If you live in North America, you probably recognize European starlings, those little black birds with white polka dots that chirp and chatter and, in the winter, hang out in flocks of thousands. There are 200 million of these birds on the continent, and they can be found as far north as Alaska and as far south as Mexico. Numerous though they are, starlings are actually non-native invasive species. And we can blame Shakespeare for their arrival in America.
Steven Marche explains in How Shakespeare Changed Everything:
On March 6, 1890, a New York pharmaceutical manufacturer name Eugene Schieffelin brought natural disaster into the heart of completely without meaning to. Through the morning snow, which congealed at times to sleet, sixty starlings, imported at great expense from Europe, accompanied Schieffelin on the ride from his country house into Central Park—the noisy, dirty fulfillment of his plan to introduce every bird mentioned by Shakespeare into North America. Schieffelin loved Shakespeare and he loved birds….The American Acclimatization Society, to which he belonged, had released other avian species found in Shakespeare—the nightingales and skylarks more commonly mentioned in his plays and poems—but none had survived. There was no reason to believe that starlings would fare any better. Schieffelin opened the cages and released the birds into the new world, without the smallest notion of what he was unleashing.
For someone who apparently loved birds, you have to admit this was a pretty daft plan. There was every reason to believe that the birds would die—it was bitterly cold and sleeting, and attempts with other species had led to dead birds. But the tiny flock found shelter beneath the eaves of the American Museum of Natural History, just to the west of the park, and they survived the winter. And then they began to breed, and spread, and breed some more.
It seems that the starlings some special characteristics that gave them an advantage over other bird species, Marche writes:
The protractor muscles of their beaks allow them to pry and to probe better than other birds. They can open their bills after pushing them into the soil, which allows them to forage for invertebrates easily and in drier areas. The starling’s eye have evolved to the narrow front of its face, giving it the perfect view for prying. Its binocular vision combined with its open-bill probing ability means that starlings can find insects in colder climates better than other birds, which means that starlings do not have to migrate to warmer climates in winter, which means that they can take the best nesting holes during the breeding season.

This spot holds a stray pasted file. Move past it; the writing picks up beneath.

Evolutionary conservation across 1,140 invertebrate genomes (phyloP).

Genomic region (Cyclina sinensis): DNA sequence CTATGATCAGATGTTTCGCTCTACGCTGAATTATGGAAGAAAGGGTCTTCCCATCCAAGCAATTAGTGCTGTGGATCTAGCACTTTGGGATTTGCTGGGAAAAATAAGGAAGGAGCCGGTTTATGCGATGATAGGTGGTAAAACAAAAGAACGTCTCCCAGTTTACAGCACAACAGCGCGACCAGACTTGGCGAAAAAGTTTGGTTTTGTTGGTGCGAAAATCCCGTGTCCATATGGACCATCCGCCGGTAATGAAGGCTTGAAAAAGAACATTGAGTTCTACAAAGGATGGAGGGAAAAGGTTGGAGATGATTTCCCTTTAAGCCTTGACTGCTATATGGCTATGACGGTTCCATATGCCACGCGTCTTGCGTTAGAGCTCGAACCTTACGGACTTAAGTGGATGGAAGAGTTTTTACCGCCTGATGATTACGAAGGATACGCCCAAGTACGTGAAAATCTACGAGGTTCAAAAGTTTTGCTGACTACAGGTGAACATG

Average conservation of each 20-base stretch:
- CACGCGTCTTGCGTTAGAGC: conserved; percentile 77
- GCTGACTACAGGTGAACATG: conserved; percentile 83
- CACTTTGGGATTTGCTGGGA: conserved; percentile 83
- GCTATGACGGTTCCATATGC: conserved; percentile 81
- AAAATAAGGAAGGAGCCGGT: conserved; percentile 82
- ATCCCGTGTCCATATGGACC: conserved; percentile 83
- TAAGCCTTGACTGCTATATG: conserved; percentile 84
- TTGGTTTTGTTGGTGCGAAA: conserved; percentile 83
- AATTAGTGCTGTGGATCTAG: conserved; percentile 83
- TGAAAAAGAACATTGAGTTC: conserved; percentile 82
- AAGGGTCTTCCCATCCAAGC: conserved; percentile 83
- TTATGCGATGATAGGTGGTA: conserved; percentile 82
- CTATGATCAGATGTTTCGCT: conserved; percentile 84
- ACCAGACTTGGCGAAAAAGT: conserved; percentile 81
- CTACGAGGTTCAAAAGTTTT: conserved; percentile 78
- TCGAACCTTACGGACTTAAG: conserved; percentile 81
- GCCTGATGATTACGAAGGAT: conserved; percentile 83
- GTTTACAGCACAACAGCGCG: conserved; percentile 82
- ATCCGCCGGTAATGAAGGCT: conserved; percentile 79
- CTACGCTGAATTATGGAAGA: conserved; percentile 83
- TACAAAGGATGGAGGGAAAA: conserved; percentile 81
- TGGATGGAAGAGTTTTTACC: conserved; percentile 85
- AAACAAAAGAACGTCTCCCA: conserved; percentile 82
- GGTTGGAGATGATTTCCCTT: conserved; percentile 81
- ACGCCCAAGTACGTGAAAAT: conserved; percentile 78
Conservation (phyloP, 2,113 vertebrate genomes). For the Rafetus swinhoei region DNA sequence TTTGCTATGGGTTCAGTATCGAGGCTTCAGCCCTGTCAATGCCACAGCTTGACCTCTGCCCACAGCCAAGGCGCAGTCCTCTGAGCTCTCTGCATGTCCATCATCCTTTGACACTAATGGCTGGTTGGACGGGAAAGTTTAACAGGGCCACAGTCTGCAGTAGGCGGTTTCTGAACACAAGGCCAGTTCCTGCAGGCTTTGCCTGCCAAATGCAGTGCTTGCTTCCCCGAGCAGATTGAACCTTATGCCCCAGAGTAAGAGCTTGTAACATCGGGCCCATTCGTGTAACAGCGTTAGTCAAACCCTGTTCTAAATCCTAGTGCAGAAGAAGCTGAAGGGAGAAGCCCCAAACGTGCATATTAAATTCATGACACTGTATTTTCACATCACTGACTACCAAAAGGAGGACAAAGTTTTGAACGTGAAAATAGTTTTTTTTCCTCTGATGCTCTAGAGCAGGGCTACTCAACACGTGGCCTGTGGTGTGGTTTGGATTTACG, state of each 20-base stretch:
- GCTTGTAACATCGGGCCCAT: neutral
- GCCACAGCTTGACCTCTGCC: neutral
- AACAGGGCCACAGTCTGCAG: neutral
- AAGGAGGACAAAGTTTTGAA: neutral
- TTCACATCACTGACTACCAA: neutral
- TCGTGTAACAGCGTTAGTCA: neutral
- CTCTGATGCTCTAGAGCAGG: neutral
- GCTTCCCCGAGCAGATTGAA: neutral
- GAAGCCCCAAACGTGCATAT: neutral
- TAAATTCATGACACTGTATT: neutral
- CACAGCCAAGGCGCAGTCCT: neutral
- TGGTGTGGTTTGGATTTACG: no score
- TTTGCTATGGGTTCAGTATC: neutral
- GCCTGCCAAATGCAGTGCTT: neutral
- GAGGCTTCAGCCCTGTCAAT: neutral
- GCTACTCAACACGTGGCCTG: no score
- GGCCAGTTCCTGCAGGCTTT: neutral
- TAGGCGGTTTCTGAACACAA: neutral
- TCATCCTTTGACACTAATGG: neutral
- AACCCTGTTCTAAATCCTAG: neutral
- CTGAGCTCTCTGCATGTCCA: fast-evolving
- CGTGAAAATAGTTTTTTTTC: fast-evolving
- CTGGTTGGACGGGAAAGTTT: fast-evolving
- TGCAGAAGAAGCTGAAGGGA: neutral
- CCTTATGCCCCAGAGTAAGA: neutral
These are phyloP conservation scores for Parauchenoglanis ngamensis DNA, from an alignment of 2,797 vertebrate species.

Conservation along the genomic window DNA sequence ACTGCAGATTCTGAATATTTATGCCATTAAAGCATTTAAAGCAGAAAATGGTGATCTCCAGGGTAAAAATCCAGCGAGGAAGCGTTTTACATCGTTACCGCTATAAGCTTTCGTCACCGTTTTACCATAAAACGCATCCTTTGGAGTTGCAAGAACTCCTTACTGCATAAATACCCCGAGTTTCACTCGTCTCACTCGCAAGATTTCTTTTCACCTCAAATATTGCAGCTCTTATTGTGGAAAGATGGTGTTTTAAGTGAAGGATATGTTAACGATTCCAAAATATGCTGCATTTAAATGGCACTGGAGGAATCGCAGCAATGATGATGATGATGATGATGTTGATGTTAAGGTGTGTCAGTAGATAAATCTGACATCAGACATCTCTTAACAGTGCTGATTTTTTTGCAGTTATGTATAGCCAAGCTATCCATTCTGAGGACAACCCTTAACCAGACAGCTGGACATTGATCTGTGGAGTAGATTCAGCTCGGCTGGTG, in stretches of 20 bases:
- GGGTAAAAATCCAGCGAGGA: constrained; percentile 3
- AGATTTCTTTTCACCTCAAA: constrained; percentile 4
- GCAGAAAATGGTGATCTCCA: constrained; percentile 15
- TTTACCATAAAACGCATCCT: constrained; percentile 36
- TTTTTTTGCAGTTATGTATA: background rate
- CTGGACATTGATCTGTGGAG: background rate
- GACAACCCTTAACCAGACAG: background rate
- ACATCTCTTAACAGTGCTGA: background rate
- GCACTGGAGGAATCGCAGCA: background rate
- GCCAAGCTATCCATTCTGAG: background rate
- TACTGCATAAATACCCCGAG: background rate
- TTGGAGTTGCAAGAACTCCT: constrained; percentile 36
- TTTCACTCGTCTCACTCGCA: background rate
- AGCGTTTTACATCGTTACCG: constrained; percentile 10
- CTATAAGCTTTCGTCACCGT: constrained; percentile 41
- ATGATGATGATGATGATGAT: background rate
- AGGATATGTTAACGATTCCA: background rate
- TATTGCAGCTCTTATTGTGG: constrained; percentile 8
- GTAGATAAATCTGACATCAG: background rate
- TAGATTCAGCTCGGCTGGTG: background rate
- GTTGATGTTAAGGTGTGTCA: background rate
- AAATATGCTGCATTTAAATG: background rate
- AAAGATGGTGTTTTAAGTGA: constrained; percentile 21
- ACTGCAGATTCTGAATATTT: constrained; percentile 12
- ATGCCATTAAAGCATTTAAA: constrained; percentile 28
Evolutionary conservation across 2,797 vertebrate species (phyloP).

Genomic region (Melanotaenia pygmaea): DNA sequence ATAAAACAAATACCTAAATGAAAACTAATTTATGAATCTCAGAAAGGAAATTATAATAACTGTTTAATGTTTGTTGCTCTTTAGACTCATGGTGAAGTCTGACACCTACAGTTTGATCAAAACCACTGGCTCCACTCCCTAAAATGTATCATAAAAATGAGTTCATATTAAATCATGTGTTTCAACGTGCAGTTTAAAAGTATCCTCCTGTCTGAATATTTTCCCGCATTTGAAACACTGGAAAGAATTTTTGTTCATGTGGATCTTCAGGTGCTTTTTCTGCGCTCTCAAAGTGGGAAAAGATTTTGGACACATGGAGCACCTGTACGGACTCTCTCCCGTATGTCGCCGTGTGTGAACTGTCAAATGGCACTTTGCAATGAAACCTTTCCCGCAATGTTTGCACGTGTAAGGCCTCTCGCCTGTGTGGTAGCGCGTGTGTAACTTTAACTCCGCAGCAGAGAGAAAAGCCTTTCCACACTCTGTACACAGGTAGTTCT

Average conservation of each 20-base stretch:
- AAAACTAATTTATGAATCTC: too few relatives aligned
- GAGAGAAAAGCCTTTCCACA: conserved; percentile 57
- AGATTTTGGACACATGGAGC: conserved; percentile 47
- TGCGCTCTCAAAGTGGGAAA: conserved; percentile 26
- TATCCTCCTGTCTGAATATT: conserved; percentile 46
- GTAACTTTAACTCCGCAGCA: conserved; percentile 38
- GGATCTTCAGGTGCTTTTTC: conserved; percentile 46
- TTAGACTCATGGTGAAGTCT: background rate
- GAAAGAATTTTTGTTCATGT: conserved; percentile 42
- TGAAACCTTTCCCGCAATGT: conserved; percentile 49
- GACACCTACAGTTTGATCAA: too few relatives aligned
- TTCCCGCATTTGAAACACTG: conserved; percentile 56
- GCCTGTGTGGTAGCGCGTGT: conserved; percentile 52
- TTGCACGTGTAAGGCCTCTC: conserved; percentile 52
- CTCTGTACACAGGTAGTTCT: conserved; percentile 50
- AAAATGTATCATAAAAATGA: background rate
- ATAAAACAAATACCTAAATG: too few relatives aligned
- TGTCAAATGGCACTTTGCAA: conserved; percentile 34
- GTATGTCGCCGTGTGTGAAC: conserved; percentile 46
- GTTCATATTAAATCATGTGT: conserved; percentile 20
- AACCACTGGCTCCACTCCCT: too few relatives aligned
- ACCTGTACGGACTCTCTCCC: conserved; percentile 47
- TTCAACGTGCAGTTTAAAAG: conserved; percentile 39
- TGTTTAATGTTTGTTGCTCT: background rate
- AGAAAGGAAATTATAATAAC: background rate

Starlings will bully other birds, kicking bluebirds, flickers and woodpeckers out of their nests. They can consume whole fields of wheat and transmit avian, animal and human diseases. A fungus called Histoplasma capsulatum can grow in the soil beneath roosting starlings; the fungal spores can become airborne if the soil is disturbed and cause the disease histoplasmosis, which, in rare cases, can cause blindness or death.
People quickly realized what a pest these birds could be and tried to get rid of them. In Hartford, Connecticut, in 1914, residents tried to scare the birds away from their nests by fastening teddy bears to those trees and firing rockets through the branches. The White House tried speakers that emitted owl calls. Columns around the U.S. Capitol were outfitted with electrified wires. People have tried shooting, poisoning, trapping, repelling and frightening the birds, but the population still grows. They have plenty to eat and lots of habitat to live on—what else does a species need?
These birds are a prime example of why it can be so difficult to control an invasive species once it has become established—no matter how many you wipe out, there’s still plenty to take their place.